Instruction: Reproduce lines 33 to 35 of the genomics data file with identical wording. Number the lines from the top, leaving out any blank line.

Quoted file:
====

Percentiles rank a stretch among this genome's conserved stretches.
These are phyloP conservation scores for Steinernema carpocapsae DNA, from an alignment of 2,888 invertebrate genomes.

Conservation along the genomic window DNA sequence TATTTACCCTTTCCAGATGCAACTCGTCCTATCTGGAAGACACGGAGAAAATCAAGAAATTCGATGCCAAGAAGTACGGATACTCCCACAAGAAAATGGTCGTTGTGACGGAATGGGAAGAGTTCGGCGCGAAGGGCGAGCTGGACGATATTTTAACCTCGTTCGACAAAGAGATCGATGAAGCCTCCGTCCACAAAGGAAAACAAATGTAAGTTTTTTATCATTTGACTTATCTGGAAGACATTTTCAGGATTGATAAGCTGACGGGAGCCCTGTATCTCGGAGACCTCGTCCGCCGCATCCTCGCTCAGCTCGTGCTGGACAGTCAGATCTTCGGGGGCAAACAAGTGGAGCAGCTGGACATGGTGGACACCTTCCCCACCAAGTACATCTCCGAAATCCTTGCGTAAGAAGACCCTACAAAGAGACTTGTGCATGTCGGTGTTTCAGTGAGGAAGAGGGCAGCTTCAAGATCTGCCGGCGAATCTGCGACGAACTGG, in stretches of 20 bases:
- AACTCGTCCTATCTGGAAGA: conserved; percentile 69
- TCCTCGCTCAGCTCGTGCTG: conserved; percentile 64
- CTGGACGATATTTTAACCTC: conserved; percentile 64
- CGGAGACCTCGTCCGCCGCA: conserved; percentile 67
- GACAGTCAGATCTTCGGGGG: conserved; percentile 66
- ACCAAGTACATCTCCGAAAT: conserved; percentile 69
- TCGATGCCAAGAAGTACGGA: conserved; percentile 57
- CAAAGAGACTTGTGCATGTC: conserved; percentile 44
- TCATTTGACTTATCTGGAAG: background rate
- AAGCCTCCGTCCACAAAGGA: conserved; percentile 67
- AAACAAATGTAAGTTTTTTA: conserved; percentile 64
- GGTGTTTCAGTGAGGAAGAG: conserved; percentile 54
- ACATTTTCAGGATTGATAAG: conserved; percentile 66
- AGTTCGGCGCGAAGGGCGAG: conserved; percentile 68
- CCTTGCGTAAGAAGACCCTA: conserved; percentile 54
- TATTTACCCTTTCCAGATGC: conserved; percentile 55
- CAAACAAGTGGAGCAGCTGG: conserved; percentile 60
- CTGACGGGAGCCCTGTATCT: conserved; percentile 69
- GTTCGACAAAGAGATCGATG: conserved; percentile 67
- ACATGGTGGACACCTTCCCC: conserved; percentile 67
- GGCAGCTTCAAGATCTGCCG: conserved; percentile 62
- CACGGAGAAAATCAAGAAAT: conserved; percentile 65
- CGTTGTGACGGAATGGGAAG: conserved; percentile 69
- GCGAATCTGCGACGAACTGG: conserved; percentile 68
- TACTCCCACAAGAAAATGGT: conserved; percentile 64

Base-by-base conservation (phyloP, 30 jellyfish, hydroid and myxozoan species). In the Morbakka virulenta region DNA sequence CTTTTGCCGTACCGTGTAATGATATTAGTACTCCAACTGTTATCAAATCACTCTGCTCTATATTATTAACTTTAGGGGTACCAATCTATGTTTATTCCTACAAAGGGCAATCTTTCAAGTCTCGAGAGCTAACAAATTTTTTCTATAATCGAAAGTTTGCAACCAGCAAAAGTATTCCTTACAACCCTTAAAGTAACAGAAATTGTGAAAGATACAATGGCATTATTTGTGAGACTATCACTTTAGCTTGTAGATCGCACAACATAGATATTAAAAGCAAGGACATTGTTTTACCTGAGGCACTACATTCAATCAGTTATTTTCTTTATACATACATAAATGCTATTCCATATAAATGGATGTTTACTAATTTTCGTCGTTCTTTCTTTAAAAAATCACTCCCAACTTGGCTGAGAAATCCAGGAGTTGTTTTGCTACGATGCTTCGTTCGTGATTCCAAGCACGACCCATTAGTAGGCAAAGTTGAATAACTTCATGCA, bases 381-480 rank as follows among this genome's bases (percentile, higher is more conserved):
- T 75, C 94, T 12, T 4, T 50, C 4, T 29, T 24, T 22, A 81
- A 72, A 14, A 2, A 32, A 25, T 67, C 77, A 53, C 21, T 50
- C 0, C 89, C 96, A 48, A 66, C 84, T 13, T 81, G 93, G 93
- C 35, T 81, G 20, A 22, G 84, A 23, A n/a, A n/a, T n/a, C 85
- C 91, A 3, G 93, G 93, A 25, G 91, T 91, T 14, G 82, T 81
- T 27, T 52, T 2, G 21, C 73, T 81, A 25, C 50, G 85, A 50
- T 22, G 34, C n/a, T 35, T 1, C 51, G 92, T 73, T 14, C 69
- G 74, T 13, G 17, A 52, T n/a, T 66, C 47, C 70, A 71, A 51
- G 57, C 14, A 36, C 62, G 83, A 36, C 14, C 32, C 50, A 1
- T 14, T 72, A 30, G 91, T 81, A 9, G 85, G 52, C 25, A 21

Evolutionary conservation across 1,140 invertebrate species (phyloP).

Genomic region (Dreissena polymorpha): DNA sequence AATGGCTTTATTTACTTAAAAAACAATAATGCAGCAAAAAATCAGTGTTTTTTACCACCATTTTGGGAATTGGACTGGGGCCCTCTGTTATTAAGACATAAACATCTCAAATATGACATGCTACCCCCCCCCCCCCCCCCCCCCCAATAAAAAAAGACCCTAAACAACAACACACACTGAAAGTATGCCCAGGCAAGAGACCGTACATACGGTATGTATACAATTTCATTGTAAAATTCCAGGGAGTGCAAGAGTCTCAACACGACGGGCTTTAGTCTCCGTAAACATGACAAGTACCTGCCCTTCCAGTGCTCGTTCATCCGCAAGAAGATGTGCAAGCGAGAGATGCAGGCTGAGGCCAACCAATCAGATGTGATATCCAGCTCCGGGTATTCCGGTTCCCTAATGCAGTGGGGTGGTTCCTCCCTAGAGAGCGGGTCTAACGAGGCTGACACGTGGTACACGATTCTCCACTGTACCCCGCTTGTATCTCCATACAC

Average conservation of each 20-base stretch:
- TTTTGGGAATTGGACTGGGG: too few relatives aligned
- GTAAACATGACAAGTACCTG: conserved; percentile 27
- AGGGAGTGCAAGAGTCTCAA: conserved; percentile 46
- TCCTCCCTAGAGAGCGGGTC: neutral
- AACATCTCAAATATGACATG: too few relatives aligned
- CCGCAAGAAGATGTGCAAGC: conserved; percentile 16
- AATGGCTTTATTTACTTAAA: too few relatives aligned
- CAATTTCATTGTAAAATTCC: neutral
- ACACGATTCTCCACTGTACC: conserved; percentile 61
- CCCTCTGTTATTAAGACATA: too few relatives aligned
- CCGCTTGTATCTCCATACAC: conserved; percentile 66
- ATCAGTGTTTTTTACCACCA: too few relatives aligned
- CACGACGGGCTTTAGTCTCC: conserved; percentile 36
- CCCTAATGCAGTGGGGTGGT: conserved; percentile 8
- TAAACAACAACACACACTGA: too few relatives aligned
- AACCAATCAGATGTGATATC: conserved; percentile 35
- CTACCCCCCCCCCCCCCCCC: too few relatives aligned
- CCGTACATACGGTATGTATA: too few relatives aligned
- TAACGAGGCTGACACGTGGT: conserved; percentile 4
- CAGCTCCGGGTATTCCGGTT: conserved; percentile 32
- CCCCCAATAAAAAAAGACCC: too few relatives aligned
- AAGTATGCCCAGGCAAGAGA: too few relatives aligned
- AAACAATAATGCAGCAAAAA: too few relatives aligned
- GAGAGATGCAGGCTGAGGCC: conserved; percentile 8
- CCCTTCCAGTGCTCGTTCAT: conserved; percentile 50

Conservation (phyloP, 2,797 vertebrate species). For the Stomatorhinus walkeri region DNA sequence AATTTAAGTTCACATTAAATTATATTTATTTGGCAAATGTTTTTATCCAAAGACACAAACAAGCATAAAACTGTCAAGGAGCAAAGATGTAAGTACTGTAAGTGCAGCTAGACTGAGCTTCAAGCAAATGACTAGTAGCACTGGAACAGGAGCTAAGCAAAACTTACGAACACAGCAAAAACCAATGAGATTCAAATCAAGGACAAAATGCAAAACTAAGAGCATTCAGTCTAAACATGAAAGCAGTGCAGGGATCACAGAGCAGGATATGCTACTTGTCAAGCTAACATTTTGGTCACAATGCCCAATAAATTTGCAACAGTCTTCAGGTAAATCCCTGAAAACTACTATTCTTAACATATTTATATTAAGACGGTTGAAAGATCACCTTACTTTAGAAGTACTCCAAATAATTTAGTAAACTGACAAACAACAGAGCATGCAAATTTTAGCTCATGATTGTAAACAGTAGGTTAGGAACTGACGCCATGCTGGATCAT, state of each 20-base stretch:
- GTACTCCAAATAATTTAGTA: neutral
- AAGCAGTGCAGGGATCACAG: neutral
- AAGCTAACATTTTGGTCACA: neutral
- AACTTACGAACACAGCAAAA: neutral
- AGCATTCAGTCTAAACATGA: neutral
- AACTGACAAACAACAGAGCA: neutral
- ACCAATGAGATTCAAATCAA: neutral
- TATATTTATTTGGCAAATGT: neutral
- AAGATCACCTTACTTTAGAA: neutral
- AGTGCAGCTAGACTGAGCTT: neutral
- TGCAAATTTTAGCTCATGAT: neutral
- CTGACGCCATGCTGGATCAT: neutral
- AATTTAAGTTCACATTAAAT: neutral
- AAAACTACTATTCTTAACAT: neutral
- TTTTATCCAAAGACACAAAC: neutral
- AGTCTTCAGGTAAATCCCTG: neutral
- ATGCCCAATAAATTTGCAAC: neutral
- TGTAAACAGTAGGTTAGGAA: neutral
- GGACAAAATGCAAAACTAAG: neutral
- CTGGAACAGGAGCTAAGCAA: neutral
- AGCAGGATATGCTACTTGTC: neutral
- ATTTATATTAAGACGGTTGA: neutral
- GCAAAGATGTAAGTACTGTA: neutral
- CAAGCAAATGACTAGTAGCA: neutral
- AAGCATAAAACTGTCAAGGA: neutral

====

- C 35, T 81, G 20, A 22, G 84, A 23, A n/a, A n/a, T n/a, C 85
- C 91, A 3, G 93, G 93, A 25, G 91, T 91, T 14, G 82, T 81
- T 27, T 52, T 2, G 21, C 73, T 81, A 25, C 50, G 85, A 50